Warm up (five minutes) The idea of the warm-up is just to get the child moving. This can be achieved with a simple game of “follow the leader” around the playground equipment. The “animal walks” game is another option: ask your child to walk like a different animal from one piece of equipment to the next – and you can guess which animal they are.
1. Ladder climb (five minutes)
Goal: upper body strength and core stabilisation
Start by showing your child how to climb from the bottom of the ladder to the top, and then assist them. When the child feels strong enough, let him or her climb alone, and progress to climbing both up and down.
Transition: marching on the spot (60 to 90 seconds)
2. Bridge (five minutes)
Goal: balance and core stability
If you can find a swinging bridge, rattle the bridge while your child walks across. If it’s a stationary bridge, challenge him or her to try a variety of different walks to cross it – lunges, sideways, brisk, animal style. Hold the child’s hand until he or she is ready to walk independently.
Transition: giant hops
3. Swings (five minutes)
Goal: core stability
Begin by swinging at a moderate pace to gently warm. Then, sitting stationary on the swing while holding the chains, lean back about 45 degrees. Extend legs straight out, crossing left calf over right and with feet together. Contract your core muscles to keep the swing as still as possible for 10 counts. Cross right calf over left and repeat. Place your hand under your child’s back to support them. Build up to five sets as strength increases.
4. Slide (2½ minutes per activity)
Goal: core stabilisation and balance; arm and thigh toning
a) Begin by both taking turns to go down the slide, controlling the speed of movement by holding onto the sides for support and contracting the abs while scooting down. Vary the pace. Try raising the arms for added challenge.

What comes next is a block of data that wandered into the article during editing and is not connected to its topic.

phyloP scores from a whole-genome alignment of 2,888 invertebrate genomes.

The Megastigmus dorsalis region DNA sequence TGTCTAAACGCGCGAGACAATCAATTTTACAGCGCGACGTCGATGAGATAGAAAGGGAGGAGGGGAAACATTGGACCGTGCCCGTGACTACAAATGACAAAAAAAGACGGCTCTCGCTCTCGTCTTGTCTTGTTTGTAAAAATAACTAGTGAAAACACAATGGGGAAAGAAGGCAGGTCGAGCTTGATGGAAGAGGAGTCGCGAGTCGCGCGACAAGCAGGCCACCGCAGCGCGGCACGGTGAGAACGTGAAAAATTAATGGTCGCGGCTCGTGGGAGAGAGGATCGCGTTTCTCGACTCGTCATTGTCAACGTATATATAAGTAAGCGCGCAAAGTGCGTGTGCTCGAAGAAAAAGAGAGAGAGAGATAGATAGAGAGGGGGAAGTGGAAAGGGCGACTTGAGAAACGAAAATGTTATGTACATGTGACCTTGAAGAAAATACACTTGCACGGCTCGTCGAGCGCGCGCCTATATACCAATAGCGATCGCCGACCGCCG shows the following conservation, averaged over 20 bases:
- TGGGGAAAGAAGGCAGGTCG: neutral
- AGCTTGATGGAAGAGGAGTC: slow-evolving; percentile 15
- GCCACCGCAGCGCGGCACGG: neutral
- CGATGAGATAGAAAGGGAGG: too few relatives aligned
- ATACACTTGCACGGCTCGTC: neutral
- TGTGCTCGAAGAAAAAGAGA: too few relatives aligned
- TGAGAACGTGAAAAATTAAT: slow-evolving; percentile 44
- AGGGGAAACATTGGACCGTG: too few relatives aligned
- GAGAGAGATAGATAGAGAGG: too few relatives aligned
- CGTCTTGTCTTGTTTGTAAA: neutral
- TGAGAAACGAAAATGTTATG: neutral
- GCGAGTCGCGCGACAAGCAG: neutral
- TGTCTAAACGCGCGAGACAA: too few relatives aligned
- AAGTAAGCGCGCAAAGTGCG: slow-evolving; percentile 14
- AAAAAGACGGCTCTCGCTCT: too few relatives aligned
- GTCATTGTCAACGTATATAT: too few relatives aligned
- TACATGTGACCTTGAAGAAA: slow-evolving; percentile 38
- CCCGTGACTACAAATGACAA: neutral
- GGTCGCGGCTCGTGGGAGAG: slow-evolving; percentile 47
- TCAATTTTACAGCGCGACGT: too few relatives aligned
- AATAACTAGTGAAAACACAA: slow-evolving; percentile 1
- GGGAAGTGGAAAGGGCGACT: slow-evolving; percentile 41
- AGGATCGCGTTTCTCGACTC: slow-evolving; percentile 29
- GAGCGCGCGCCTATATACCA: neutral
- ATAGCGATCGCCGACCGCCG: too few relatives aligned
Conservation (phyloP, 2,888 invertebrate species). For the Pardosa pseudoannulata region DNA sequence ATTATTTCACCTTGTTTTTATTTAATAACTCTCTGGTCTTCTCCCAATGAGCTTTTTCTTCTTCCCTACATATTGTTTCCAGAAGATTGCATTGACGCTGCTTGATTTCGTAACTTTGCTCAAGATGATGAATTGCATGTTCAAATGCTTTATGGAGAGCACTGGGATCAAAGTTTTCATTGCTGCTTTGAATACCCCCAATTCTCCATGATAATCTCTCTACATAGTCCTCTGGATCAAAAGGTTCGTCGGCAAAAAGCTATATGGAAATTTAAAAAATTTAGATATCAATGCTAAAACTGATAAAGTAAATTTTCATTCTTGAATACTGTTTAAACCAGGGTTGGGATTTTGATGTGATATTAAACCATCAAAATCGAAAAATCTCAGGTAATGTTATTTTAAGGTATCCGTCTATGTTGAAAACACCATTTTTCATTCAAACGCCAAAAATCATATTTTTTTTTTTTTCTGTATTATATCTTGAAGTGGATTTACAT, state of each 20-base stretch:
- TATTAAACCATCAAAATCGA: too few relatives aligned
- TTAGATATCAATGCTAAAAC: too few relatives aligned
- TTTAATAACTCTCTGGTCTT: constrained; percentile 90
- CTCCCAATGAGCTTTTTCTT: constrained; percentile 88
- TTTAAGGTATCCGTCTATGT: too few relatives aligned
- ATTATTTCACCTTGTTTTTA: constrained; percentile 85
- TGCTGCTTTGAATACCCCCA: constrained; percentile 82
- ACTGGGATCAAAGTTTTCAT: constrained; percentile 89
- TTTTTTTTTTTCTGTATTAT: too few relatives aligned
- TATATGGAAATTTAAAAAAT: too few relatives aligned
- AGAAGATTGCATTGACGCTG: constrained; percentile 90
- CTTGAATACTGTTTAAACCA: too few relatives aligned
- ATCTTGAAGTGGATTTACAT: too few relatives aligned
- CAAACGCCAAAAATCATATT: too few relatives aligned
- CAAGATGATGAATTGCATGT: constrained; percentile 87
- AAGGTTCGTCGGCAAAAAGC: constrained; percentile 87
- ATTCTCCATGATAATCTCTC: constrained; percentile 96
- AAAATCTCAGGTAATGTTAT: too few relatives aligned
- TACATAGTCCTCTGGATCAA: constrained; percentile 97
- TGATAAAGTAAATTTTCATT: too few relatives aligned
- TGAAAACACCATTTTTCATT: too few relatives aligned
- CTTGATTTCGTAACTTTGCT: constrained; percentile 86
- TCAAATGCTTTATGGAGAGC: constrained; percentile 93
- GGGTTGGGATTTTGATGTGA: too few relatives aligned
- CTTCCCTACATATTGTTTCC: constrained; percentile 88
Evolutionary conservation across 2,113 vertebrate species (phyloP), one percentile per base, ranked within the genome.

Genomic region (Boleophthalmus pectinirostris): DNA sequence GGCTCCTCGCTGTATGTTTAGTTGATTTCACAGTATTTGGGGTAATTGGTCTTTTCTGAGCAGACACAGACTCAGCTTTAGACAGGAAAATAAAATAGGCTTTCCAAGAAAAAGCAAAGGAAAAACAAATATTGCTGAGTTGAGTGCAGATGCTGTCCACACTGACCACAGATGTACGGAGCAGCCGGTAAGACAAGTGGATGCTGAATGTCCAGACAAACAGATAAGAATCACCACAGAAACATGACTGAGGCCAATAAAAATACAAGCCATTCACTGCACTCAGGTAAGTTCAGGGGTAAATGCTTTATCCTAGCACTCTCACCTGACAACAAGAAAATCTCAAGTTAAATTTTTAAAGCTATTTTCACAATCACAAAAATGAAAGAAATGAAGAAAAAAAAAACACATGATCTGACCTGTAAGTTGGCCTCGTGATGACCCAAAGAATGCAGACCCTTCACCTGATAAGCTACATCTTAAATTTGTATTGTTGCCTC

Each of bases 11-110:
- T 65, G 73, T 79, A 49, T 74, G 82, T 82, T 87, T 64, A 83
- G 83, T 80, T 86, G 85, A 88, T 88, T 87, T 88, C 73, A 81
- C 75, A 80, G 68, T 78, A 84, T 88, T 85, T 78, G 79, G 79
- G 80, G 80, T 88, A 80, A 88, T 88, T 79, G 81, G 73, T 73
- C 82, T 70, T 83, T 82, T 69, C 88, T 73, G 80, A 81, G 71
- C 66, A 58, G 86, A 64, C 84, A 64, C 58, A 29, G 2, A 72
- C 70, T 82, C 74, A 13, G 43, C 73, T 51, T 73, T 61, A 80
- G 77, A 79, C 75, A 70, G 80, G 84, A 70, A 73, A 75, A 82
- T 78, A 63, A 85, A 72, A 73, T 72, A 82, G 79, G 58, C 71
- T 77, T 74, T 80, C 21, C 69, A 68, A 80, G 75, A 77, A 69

b) Next, if safe to do so, climb the slide in reverse while holding onto the sides for stability. Use your arms to pull your lower body up. Contract your abs as you use your thigh muscles to move upwards.
Transition: jumping jacks
5. Jungle-gym (2½ minutes per activity)
Goal: flexibility and strength
a) Climb the playground’s ladders or monkey bars, spotting closely at all times and assisting the child if required.
b) Find a monkey bar that’s about a metre high and have the child grip the bar from beneath with hands shoulder-width apart. If the bar is too high, sit the child on your shoulders so that he or she can reach it. Help the child do assisted pull-ups, building up to five repetitions.
6. Tunnel (five minutes)
The child leads and the parent follows through the tunnels at the playground. Take turns to time each other to see how quickly each can move through the tunnel course. If the tunnel is too small for the parent, meet the child on the other side.
Cool down (five minutes)
Do a slow jog, side movements, easy skipping, shake the arms and legs out, and finish with gentle static stretching.
This article was first published on Tuesday, March 4 2014 in the South China Morning Post.